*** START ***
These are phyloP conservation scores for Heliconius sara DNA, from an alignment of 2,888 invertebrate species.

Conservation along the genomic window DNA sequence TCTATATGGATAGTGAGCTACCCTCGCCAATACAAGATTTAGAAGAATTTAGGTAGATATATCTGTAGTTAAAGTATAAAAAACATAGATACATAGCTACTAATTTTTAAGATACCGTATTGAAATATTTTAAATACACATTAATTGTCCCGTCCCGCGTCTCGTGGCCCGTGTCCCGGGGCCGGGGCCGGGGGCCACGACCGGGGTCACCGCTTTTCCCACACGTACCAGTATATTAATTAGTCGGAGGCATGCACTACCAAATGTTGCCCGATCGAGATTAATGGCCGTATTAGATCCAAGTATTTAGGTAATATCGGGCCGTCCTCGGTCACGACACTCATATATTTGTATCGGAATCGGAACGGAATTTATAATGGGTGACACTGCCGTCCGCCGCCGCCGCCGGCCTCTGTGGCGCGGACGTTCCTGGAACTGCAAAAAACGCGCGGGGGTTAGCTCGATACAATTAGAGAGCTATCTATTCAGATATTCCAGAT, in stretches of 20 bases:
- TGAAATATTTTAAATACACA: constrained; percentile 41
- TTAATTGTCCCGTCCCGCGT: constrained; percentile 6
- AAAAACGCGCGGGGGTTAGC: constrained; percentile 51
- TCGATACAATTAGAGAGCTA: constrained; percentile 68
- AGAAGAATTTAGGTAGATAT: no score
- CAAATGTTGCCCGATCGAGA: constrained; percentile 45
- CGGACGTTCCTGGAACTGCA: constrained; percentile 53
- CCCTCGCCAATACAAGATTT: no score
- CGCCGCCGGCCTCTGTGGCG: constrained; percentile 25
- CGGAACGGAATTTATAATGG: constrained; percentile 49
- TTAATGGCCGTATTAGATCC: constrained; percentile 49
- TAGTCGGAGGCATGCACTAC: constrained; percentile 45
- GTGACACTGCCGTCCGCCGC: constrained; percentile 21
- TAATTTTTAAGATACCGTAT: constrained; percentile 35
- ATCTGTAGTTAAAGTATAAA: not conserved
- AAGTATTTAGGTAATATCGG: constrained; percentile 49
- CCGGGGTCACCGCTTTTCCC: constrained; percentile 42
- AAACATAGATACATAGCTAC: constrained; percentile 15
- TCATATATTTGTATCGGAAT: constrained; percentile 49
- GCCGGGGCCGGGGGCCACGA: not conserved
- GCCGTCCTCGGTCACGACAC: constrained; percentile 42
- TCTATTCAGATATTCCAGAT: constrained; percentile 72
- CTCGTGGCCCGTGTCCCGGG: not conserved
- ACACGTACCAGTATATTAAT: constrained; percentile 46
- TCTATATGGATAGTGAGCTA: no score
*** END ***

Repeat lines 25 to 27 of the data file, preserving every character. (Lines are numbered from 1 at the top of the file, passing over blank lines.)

- CTCGTGGCCCGTGTCCCGGG: not conserved
- ACACGTACCAGTATATTAAT: constrained; percentile 46
- TCTATATGGATAGTGAGCTA: no score